Seven years ago, financial planner Robin Morrell was promoted to a leadership position that required a lot of public speaking. During a training session for the new role, she ran into trouble.
“Although I knew what I was doing and what I wanted to say, it didn’t come out quite right,” she said.
In other public speaking situations, Morrell added, she was “jokey” and uncomfortable.
Concerned about the challenges of her new position, Morrell decided to drop by a meeting of the Top of the Town Toastmasters in Manchester. Since then, Morrell has become so comfortable speaking in front of, and leading, a large group of people that she now teaches Zumba classes on the side.
Toastmasters International is a nonprofit organization with nearly 3,000 members around the world, including 24 clubs in New Hampshire. These meetings are all about developing public speaking skills using a series of activities to practice speaking off the cuff, prepare and deliver speeches and keep an eye on their “ah”s and “um”s. Participants range from college students to retirees, engineers to teachers to business executives, marketers to lawyers, New Hampshire natives to English-language-learners, all interested in getting better at speaking up and speaking well.
There are no instructors at Toastmaster meetings. Instead, participants take on roles like the Toastmaster, who introduces each speaker and provides segues, and the “Ah” Counter, who tallies everyone’s “ahs,” “ums” and other stutters.
“By taking on these various roles, a lot of times you get practice in leading a group and leading a particular activity or function that you might not be able to get in your workplace,” said Kyle Keldsen, a reputation manager and Internet marketer who joined the Merrimasters Toastmasters in Nashua a year and a half ago.
Participants also set their own pace working through “speech projects” in a series of manuals, and everyone provides written feedback after speeches.
“The feedback is meant to be positive,” Keldsen explained. “‘Here’s what you did well, and here are some areas for improvement.’”
While working on public speaking is the main focus for many participants, elements like giving constructive peer feedback are also extremely valuable, said Manasi Kakade from Toastmasters of Manchester. Feedback in Toastmasters starts off with a compliment, then points out an area that needs some work, before closing with a piece of hopeful encouragement.
“I give the same form of feedback to my coworkers and employees,” said Kakade, an engineer turned marketer.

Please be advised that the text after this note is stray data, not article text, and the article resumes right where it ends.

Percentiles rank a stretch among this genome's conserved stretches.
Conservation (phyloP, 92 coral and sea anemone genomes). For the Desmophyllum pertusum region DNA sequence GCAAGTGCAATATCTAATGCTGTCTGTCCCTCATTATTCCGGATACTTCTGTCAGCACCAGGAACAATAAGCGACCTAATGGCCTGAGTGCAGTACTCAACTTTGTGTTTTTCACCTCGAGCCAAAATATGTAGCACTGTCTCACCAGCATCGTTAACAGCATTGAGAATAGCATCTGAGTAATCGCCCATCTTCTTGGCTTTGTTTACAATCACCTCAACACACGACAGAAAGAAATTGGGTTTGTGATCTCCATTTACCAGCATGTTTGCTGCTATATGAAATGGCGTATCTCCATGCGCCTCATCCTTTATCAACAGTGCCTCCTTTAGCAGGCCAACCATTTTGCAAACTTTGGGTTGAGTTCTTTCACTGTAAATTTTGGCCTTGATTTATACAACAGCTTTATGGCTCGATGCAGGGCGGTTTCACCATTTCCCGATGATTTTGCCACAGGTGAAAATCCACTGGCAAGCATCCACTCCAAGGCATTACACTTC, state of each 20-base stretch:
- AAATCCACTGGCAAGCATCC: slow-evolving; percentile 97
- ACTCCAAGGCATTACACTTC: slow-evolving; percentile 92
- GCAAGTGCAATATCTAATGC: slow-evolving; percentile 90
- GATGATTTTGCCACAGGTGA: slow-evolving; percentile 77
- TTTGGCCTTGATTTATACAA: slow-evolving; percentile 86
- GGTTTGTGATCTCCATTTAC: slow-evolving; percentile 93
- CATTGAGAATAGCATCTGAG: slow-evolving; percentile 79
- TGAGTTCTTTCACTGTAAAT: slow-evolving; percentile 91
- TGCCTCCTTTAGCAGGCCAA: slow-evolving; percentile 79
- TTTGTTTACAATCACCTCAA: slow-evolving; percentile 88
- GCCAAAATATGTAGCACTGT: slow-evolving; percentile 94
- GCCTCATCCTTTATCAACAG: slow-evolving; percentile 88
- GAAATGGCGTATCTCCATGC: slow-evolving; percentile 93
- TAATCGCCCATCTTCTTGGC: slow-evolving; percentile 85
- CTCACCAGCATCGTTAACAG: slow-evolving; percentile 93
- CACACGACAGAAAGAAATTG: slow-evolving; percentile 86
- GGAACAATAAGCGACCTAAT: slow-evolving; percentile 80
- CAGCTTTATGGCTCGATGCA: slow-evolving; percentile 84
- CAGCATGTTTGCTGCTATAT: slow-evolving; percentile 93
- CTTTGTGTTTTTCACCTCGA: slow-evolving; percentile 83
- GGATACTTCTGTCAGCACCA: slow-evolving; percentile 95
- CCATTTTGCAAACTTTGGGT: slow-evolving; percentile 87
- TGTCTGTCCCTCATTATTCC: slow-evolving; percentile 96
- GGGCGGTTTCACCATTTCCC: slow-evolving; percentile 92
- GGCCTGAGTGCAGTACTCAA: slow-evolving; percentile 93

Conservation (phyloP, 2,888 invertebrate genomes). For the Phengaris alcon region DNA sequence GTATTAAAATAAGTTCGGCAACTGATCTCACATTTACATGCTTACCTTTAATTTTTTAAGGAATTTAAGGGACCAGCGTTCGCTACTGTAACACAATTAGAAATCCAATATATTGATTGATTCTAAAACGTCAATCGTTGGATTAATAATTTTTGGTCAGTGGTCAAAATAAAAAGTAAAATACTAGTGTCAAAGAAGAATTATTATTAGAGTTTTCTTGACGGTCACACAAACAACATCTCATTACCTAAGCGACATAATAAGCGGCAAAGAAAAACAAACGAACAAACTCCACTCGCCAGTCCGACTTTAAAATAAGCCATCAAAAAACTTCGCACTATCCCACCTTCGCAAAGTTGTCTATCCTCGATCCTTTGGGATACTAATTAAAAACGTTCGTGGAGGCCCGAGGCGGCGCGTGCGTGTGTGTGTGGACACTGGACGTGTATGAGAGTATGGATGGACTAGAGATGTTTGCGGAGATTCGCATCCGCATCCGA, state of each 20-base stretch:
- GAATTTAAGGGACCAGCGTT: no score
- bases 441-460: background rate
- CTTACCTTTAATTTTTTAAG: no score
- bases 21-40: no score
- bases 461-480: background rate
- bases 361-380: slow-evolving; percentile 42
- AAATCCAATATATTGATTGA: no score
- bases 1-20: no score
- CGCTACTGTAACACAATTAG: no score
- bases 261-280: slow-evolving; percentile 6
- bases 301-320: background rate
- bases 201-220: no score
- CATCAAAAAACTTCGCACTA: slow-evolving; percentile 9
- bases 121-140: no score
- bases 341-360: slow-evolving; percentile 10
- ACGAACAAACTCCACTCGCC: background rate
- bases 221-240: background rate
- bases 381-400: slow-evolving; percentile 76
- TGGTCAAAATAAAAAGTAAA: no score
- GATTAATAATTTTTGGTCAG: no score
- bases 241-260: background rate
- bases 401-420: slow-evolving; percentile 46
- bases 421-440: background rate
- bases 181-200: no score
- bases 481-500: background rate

They, in turn, have also adopted this strategy, which Kakade said has made them a better, more cohesive and less confrontational team.
But a workplace is not always the most comfortable environment to try out a vocal role, Kakade pointed out. Instead, Toastmasters clubs, which are big enough to feel like an audience, but also small enough to feel personal and connected, can provide a safe place to develop these skills.
“Toastmasters is the most comfortable environment that you can be in,” Kakade said. From longtime members to newcomers, “Everyone has felt that fear or apprehensiveness, and everybody is made to feel comfortable.”
Kakade, Keldsen and Morrell agreed that visitors to any Toastmasters club are welcomed warmly and respectfully, given the option to participate in elements of the meeting and the freedom to simply sit quietly and watch. Because every member was once a nervous, first-time visitor, Morrell said, it’s usually easy to tell how much or how little a newcomer wants to participate, from simply introducing himself (even that is optional) to taking on a simple role like timekeeping, or even jumping into a short, impromptu speech on a given topic.
Visitors can come back as many times as they want, commitment-free, before becoming a member, Morrell added. Every club has a slightly different personality, so “shopping around” for the right fit is encouraged.
The point, Kakade said, is making newcomers as comfortable as possible. “Taking that first step is the most important thing, because afterwards it gets easier,” she said. “Once they get out of the car and go in and sit through the two-hour meeting, that’s the hardest step. Everything else is much easier, and very rewarding, too.”